Fine-sediment input into river networks presents one of the biggest environmental pressures in agricultural catchment systems due to accelerating soil erosion rates associated with agricultural practices. To understand and effectively manage this problem, it is essential to identify sediment source areas and the pattern of linkages between different landscape compartments along the sediment pathways that ultimately end up in the river channel. Sediment connectivity is an increasingly used concept to help assess both on-site and off-site impacts of soil erosion by describing the efficiency of fine-sediment transfer through these different zones. Natural Water Retention Measures (NWRM) that emulate natural processes to enhance or restore the water retention capacity of ecosystems, available to be applied at agricultural fields, can be understood within this framework as they modify connectivity and provide benefits that include erosion and sediment control. The aim of this study is to assess the differences in sediment connectivity associated with scenarios of different NWRM (e.g. buffer strips, strip cropping, terracing, mulching) in a selected hillslope of the Fugnitz Catchment (Austria). Using a process-based sediment-transport model (MAHLERAN; Wainwright et al., 2008), runoff and sediment transport were dynamically simulated. Simulation results of water and sediment fluxes were then translated into a graph representing the flow network, consisting of nodes and edges, where connectivity and network properties can be quantified using graph-theoretical metrics (e.g. betweenness centrality). The same workflow was used for other NWRM scenarios, modifying parameters of the sediment transport model to capture the NWRM conditions. The results show notable changes in connectivity between scenarios as well as varying patterns of hot spots where sediment delivery is high and where interventions may be targeted, thus providing options of agricultural practices that can be implemented to improve sustainability in agricultural catchments.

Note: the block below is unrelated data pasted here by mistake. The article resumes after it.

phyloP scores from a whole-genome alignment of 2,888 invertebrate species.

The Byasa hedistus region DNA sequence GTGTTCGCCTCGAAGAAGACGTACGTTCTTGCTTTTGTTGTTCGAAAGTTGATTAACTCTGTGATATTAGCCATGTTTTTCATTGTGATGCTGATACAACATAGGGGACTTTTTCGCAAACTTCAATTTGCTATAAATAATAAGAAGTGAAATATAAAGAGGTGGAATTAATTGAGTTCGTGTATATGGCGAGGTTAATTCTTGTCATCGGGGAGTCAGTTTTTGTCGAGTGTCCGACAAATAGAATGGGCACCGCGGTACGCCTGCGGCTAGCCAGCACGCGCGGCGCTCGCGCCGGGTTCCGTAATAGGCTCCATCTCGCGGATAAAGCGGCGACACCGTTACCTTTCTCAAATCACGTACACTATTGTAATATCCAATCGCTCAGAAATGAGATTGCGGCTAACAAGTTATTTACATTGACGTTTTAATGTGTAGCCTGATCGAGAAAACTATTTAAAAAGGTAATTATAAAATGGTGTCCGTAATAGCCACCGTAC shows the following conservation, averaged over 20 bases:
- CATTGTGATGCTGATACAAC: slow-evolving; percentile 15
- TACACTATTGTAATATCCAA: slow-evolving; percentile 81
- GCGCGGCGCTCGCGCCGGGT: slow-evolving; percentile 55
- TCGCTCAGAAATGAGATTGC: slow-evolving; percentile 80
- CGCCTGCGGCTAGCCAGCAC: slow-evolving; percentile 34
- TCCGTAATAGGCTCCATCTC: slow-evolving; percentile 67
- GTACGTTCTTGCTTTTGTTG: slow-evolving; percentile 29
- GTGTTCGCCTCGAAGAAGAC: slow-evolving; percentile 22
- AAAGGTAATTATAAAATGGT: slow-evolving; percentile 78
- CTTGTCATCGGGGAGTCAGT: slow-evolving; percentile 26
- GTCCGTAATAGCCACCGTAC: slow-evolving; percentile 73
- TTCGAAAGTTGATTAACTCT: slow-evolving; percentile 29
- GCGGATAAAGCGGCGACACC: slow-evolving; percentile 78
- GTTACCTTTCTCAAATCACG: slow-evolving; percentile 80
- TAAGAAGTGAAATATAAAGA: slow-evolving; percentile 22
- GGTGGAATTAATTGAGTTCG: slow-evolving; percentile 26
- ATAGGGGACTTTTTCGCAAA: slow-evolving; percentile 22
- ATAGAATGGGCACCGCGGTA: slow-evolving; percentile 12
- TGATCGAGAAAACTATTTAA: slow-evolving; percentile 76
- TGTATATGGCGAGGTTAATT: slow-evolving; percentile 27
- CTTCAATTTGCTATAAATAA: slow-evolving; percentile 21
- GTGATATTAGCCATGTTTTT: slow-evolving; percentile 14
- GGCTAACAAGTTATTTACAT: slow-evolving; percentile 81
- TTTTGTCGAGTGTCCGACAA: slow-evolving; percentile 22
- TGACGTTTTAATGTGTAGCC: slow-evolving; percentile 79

How to cite: Perez, J. E., Poeppl, R., Turnbull, L., Tiwari, S., and Wainwright, J.: How do Natural Water Retention Measures modify connectivity on agricultural hillslopes?, EGU General Assembly 2023, Vienna, Austria, 23–28 Apr 2023, EGU23-12616, https://doi.org/10.5194/egusphere-egu23-12616, 2023.

17:30–17:40
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EGU23-12681
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GM4.4
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ECS
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On-site presentation
Niguse Abebe, Jantiene Baartman, Joris Eekhout, Bart Vermeulen, Carolina Boix-Fayos, Joris de Vente, Berhane Grum, and Ton Hoitink